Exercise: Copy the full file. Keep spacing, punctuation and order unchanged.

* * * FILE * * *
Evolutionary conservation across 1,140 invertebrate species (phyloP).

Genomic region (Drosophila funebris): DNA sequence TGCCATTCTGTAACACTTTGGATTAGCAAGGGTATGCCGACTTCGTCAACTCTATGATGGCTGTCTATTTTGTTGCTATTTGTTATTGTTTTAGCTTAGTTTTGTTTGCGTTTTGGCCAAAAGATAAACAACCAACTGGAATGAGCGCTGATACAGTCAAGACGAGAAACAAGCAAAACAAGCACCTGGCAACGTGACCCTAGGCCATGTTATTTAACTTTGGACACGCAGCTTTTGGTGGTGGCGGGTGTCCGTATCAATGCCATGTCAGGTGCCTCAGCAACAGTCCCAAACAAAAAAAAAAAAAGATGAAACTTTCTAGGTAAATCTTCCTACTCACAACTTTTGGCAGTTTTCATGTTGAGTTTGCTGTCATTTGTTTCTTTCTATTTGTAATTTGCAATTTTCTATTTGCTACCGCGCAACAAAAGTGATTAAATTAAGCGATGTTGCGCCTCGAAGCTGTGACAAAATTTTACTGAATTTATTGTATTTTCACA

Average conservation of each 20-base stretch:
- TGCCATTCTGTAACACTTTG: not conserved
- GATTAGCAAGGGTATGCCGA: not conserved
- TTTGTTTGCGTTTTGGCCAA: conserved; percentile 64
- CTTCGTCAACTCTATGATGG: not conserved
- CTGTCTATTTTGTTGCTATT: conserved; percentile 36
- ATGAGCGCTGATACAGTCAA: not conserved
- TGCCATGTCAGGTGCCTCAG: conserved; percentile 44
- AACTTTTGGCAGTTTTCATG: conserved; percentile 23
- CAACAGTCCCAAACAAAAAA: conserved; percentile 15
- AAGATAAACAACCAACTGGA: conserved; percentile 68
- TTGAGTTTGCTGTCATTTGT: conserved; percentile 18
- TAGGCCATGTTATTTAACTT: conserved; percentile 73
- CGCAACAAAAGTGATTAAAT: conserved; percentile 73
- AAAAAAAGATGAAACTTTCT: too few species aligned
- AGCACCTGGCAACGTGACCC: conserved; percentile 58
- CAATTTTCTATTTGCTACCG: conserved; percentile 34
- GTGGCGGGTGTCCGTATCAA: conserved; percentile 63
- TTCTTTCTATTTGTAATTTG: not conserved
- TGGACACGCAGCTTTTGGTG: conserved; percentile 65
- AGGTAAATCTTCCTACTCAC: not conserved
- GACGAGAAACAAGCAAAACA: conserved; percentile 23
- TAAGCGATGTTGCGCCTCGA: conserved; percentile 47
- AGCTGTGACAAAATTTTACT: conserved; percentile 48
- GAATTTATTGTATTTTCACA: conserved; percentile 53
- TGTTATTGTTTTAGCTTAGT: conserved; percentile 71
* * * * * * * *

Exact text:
Evolutionary conservation across 1,140 invertebrate species (phyloP).

Genomic region (Drosophila funebris): DNA sequence TGCCATTCTGTAACACTTTGGATTAGCAAGGGTATGCCGACTTCGTCAACTCTATGATGGCTGTCTATTTTGTTGCTATTTGTTATTGTTTTAGCTTAGTTTTGTTTGCGTTTTGGCCAAAAGATAAACAACCAACTGGAATGAGCGCTGATACAGTCAAGACGAGAAACAAGCAAAACAAGCACCTGGCAACGTGACCCTAGGCCATGTTATTTAACTTTGGACACGCAGCTTTTGGTGGTGGCGGGTGTCCGTATCAATGCCATGTCAGGTGCCTCAGCAACAGTCCCAAACAAAAAAAAAAAAAGATGAAACTTTCTAGGTAAATCTTCCTACTCACAACTTTTGGCAGTTTTCATGTTGAGTTTGCTGTCATTTGTTTCTTTCTATTTGTAATTTGCAATTTTCTATTTGCTACCGCGCAACAAAAGTGATTAAATTAAGCGATGTTGCGCCTCGAAGCTGTGACAAAATTTTACTGAATTTATTGTATTTTCACA

Average conservation of each 20-base stretch:
- TGCCATTCTGTAACACTTTG: not conserved
- GATTAGCAAGGGTATGCCGA: not conserved
- TTTGTTTGCGTTTTGGCCAA: conserved; percentile 64
- CTTCGTCAACTCTATGATGG: not conserved
- CTGTCTATTTTGTTGCTATT: conserved; percentile 36
- ATGAGCGCTGATACAGTCAA: not conserved
- TGCCATGTCAGGTGCCTCAG: conserved; percentile 44
- AACTTTTGGCAGTTTTCATG: conserved; percentile 23
- CAACAGTCCCAAACAAAAAA: conserved; percentile 15
- AAGATAAACAACCAACTGGA: conserved; percentile 68
- TTGAGTTTGCTGTCATTTGT: conserved; percentile 18
- TAGGCCATGTTATTTAACTT: conserved; percentile 73
- CGCAACAAAAGTGATTAAAT: conserved; percentile 73
- AAAAAAAGATGAAACTTTCT: too few species aligned
- AGCACCTGGCAACGTGACCC: conserved; percentile 58
- CAATTTTCTATTTGCTACCG: conserved; percentile 34
- GTGGCGGGTGTCCGTATCAA: conserved; percentile 63
- TTCTTTCTATTTGTAATTTG: not conserved
- TGGACACGCAGCTTTTGGTG: conserved; percentile 65
- AGGTAAATCTTCCTACTCAC: not conserved
- GACGAGAAACAAGCAAAACA: conserved; percentile 23
- TAAGCGATGTTGCGCCTCGA: conserved; percentile 47
- AGCTGTGACAAAATTTTACT: conserved; percentile 48
- GAATTTATTGTATTTTCACA: conserved; percentile 53
- TGTTATTGTTTTAGCTTAGT: conserved; percentile 71